Keepin’ It Fresh—Equine Advice Column

The Job of Standing Still

Use basic ground control skills to teach a fidgety horse to stand patiently.

By Kalley Krickeberg

A horse came to me for training who was fidgety, impatient and quite a playful character. His owner needed him to stand quietly while she saddled and mounted, so I decided the best solution was to teach him to be ground-tied.

The Basics of Ground Control

To teach this task, you’ll need basic ground-control tools and your horse needs some skills: a long rope, a stick and string or a flag; the ability to generate hindquarter and forehand movement, the ability to circle left and right at all gaits, upward and downward transitions on a circle, and the ability to back up and return to you in a straight line. Speed control is a very important fundamental when teaching a horse to be patient, and that helps them learn to reliably ground tie.

Here are some specific tips to help your horse make the most of these drills:

  • Back up straight
    To back the horse, stand in front of him and wiggle your lead rope horizontally left and right. If needed, use cones on either side of your horse to help encourage him to back straight. When a horse backs up straight, he gives you total access to both sides of his body, so you can easily send him into a circle in either direction. Most horses, however, will not naturally back straight because they have a preferred side on which they’d like you to stand.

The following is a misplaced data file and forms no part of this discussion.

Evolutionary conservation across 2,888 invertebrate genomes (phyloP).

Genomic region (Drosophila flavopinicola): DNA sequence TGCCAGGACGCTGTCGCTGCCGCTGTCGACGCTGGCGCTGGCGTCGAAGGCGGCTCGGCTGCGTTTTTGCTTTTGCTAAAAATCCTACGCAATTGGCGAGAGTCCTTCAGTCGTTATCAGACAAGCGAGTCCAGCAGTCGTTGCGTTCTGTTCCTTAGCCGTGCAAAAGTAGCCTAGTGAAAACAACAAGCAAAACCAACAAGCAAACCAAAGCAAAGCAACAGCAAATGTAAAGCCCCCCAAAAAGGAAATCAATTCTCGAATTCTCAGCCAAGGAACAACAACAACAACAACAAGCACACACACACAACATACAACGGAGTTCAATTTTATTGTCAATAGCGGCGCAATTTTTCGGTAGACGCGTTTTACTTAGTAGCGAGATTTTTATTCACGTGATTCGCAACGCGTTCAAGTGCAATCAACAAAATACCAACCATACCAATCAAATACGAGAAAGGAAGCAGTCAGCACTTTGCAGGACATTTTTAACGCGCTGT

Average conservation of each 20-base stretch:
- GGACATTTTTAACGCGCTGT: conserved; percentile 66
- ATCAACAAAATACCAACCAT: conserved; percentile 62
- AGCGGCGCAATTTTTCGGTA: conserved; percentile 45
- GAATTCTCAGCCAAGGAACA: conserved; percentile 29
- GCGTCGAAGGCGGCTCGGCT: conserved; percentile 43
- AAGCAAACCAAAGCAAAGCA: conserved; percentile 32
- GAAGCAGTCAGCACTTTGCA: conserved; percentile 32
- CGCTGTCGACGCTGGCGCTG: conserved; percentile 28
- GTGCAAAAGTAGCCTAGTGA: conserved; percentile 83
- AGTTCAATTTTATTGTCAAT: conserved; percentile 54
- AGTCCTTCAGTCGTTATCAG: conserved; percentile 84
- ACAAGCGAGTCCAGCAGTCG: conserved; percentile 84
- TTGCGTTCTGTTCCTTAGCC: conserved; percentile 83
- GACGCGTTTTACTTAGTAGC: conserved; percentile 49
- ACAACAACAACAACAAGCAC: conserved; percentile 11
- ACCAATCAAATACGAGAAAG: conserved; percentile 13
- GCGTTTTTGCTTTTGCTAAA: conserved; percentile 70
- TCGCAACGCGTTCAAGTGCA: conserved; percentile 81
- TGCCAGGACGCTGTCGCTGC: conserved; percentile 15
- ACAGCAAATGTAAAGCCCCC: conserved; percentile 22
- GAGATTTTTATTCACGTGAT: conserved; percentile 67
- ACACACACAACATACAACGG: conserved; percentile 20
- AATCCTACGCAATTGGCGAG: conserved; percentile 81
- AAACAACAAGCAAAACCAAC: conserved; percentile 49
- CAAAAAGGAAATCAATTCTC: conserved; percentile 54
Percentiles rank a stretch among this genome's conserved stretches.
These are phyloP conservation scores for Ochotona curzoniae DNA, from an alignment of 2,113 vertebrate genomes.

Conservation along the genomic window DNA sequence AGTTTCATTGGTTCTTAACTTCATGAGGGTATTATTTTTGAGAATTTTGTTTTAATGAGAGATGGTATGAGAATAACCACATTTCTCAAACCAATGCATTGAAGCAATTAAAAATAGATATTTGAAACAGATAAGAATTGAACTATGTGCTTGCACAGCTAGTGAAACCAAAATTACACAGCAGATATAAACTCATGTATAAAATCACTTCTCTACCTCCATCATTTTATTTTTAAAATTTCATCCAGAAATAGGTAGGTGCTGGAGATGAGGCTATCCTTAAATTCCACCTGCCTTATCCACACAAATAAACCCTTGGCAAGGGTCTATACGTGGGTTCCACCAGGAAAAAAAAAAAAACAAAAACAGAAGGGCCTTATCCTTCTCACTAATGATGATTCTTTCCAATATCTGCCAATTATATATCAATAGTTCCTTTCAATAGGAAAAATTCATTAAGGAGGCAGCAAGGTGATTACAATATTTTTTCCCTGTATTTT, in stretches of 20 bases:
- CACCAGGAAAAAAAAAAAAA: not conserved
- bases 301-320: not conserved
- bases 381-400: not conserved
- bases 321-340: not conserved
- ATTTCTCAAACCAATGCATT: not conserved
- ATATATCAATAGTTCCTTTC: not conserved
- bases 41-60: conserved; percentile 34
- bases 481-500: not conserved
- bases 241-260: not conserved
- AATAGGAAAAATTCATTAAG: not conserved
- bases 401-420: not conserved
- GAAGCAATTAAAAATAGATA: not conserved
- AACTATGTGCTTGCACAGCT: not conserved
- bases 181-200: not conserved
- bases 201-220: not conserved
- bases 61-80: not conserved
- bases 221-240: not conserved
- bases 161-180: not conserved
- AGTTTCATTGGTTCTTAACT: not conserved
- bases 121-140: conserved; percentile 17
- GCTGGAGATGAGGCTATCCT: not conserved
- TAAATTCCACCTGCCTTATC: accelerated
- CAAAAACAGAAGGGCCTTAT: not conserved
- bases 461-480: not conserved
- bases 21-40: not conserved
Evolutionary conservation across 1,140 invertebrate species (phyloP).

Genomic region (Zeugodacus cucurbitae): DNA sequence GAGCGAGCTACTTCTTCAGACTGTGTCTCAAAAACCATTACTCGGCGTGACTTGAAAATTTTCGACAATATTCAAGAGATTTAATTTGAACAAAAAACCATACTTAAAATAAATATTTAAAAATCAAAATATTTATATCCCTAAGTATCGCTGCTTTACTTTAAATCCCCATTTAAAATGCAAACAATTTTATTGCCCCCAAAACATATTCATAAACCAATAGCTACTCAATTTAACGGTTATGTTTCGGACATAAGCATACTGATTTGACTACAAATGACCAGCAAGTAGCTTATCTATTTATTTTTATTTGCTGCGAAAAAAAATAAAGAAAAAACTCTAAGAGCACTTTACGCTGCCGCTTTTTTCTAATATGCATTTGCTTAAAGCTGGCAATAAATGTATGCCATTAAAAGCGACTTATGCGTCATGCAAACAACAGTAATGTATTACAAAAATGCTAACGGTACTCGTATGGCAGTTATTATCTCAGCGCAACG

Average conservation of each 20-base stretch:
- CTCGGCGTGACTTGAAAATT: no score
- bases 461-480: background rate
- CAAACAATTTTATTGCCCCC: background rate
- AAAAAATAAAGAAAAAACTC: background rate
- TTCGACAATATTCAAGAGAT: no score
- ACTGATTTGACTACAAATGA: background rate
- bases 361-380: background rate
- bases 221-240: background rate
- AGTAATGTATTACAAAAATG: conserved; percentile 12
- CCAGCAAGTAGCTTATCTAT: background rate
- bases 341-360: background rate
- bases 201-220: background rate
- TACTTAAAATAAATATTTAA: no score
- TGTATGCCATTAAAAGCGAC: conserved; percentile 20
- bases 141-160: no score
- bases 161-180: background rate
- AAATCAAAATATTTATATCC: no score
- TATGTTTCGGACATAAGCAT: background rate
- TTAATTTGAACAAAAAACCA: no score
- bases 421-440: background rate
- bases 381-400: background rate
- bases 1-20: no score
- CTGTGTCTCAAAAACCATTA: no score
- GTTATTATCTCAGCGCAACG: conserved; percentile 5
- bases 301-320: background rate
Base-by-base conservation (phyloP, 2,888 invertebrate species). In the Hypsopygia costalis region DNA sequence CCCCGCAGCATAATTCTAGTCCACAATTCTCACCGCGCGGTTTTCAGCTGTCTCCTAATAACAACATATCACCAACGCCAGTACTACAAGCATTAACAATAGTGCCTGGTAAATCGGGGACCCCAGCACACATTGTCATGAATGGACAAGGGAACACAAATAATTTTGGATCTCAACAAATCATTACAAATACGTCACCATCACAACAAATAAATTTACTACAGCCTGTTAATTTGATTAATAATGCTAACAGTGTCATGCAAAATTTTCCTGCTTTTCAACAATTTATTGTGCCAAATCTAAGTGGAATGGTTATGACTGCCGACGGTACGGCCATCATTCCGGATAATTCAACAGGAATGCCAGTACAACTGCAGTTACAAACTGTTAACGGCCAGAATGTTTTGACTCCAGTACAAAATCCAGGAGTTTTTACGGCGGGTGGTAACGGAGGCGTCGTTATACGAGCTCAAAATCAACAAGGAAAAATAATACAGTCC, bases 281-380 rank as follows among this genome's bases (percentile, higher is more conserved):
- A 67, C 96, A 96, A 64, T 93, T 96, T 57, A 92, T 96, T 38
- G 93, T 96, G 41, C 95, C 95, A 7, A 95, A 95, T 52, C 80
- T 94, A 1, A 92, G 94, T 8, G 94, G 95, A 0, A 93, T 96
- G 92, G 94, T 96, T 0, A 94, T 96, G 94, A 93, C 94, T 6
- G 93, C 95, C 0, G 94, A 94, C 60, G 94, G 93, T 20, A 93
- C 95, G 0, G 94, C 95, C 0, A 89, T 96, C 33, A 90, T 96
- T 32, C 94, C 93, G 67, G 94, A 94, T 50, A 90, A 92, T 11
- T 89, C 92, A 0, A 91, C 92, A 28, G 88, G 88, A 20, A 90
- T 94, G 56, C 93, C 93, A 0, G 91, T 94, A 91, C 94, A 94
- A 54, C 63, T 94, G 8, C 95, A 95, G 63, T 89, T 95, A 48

• Speed control while longeing
    When your horse is trotting a circle with an obstacle, slow down or stop your horse as you approach the obstacle by waving the rope vertically up and down.
  • Circle left and right while longeing
    To send your horse onto a circle, ask him to yield his forehand out and away from you and encourage him to move forward. You’ll do that by using your rope to direct him onto the circle; if he doesn’t respond, then you’ll push the forehand more directly with your stick or flag. To stop circling, shorten your rope and yield his hindquarters away by swinging your stick or flag toward his rump so he faces you and stops. Both instances show the horse has completely yielded and is ready to relax or take another direction.


This is an excerpt from the full article—get the whole story in the Spring 2023 Chrome magazine, which is sent to all current APHA members. Not a member? Join or renew at apha.com/join